MATH140 and MATH141 taken together will fulfill the Mathematics Supporting Courses requirement; however, MATH135 and MATH136 were designed specifically for Biological Sciences majors. Students who enter the Biological Sciences major after satisfactorily completing MATH140 should take MATH135 instead of MATH141.
Other Requirements for the Biological Sciences Major
Students receiving a degree in the Biological Sciences from the University of Maryland must earn at least 120 credits with a cumulative minimum GPA of 2.000 in all courses being counted toward the degree as well as in all courses associated with the major. Additionally, all Biological Sciences major courses must have a grade of "C-" or better.
Outstanding students are encouraged to apply to departmental Honors Programs. Through the Honors Programs students will become actively involved in the ongoing scientific research at the university. Information about these honors programs may be obtained from the Undergraduate Academic Programs Office, 1322 Symons Hall, 301-405-6892.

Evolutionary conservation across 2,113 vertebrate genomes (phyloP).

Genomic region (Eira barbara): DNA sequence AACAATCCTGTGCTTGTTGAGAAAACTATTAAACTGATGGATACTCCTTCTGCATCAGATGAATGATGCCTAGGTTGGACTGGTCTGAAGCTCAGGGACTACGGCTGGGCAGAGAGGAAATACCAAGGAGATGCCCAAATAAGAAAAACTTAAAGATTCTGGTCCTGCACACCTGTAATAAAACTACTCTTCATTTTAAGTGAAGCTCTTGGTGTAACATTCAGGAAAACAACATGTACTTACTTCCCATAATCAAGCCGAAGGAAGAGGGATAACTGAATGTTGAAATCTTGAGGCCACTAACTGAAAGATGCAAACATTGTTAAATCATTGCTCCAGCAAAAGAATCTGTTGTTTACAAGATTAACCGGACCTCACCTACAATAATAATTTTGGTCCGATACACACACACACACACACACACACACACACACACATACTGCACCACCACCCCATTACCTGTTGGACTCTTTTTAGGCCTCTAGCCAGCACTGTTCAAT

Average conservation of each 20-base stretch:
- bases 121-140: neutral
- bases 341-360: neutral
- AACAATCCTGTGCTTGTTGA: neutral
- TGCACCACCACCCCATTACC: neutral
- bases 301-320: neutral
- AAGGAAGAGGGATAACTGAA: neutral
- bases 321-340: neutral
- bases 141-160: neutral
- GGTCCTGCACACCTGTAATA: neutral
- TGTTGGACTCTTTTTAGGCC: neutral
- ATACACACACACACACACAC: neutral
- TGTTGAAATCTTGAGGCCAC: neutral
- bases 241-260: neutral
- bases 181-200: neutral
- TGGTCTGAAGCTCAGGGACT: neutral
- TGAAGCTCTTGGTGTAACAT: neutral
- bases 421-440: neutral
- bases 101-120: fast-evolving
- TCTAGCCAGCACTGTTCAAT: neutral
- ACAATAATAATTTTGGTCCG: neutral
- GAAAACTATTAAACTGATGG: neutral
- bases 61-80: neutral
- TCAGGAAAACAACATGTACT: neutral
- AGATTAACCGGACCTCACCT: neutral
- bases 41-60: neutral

Student Societies and Professional Organizations
Biological Sciences student representatives serve on the CMNS Student Advisory Board. For more information see http://cmns.umd.edu/sab.
ACADEMIC PROGRAMS AND DEPARTMENTAL FACILITIES
In addition to offering high quality undergraduate specializations in the Biological Sciences, the BSCI program participates in the collaborative program in secondary teaching, Terrapin Teachers, terrapinteachers.umd.edu. This program allows students to develop their expertise at communicating science to diverse audiences and provides a path toward certification to teach secondary school science or math.
Click here for roadmaps for four-year plans in the College of Computer, Mathematical, and Natural Sciences.
Additional information on developing a four-year academic plan can be found on the following pages: